Astronaut Peggy Whitson is no stranger to breaking barriers: In addition to becoming the first female commander of the International Space Station (ISS), the Iowa native has logged 377 days in space between two missions—the most of any American spacewoman to date. Now, on her third mission aboard the ISS, Whitson is racking up even more impressive feats—today, she performed her eighth spacewalk, setting the record for most spacewalks performed by a woman.
The purpose of the spacewalk was to adjust a docking port, which will essentially be a parking spot for SpaceX and Boeing commercial crew capsules, the AP reports. At around 1pm BST, Whitson and ISS commander Shane Kimbrough began their preparations, while the rest of the crew just sort of chilled.
“You guys be safe and enjoy your time out,” French astronaut Thomas Pesquet said inside the ISS.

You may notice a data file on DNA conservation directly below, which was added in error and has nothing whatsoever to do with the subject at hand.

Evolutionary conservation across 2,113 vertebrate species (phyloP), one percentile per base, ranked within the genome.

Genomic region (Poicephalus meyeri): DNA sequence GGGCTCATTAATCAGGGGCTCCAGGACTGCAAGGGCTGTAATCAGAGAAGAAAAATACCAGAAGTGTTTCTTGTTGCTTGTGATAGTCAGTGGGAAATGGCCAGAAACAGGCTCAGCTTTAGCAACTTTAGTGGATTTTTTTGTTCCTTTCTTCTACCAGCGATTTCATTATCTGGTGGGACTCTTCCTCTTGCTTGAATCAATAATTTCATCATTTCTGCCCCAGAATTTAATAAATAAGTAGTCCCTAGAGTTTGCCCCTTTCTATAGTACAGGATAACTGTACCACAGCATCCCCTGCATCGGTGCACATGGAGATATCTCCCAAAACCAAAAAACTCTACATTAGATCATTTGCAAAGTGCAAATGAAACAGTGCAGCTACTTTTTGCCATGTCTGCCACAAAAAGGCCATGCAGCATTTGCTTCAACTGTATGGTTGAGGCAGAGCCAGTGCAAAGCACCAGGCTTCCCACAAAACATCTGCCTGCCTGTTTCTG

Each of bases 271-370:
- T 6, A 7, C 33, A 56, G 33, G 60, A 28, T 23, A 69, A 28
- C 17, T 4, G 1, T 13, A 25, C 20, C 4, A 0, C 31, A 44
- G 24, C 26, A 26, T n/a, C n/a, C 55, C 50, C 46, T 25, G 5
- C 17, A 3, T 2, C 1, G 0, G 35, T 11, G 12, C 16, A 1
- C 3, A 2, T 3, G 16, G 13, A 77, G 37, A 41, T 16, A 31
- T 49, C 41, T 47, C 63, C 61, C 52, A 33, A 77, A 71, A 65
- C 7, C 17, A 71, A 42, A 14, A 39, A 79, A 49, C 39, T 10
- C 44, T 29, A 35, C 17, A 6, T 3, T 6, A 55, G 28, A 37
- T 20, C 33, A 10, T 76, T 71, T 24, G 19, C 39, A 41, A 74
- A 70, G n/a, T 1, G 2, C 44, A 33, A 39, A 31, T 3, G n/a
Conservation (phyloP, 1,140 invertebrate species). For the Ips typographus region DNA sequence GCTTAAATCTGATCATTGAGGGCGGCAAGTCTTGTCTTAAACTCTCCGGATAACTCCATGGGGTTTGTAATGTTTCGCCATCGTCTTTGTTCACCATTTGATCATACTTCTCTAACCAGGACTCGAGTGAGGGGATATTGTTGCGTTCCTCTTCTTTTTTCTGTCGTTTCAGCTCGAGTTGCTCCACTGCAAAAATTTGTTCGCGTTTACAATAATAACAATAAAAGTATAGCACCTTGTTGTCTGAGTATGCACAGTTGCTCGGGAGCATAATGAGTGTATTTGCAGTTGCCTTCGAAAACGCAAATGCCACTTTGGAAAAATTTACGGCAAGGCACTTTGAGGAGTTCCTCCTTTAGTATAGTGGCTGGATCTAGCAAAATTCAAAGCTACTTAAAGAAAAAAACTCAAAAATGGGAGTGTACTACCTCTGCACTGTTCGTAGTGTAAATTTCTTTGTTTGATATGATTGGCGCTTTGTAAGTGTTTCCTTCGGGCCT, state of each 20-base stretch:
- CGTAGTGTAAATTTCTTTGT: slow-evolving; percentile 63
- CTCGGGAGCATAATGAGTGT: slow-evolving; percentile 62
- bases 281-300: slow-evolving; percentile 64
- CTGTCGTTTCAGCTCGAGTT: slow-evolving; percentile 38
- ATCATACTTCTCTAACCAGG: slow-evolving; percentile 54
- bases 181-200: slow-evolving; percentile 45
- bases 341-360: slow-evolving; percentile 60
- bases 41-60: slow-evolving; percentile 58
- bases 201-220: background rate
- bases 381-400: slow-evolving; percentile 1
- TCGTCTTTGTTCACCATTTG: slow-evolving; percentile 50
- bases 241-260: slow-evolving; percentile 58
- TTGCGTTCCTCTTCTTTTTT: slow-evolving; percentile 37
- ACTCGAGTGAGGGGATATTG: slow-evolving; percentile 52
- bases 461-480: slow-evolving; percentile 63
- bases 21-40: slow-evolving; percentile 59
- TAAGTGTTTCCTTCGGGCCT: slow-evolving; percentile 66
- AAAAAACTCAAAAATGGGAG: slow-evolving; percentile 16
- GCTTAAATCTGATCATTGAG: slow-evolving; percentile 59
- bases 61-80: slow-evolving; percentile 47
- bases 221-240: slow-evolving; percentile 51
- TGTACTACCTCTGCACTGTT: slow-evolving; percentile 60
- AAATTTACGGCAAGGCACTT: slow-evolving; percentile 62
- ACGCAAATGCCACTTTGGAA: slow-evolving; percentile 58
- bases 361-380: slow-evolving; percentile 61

Whitson during her seventh spacewalk in January. (Image: Peggy Whitson/NASA Johnson via Flickr)
The previous female record holder for spacewalks, Sunita “Suni” L. Williams, logged 50 hours and 40 minutes in spacewalking time. Whitson’s spacewalk today will last about six and a half hours, not only pushing her past Williams’ record for most time logged, but making her the third most experienced spacewalker of all time, only behind Anatoly Solovyev (68 hours) and former astronaut Mike Lopez-Alegria (67 hours). After today, Whitson will hav accumulated 59 hours in spacewalking, but hey, that could grow—she won’t be back on Earth until sometime in this autumn.
All of us Earthlings couldn’t be prouder of Whitson. Here’s to all the records she has yet to break.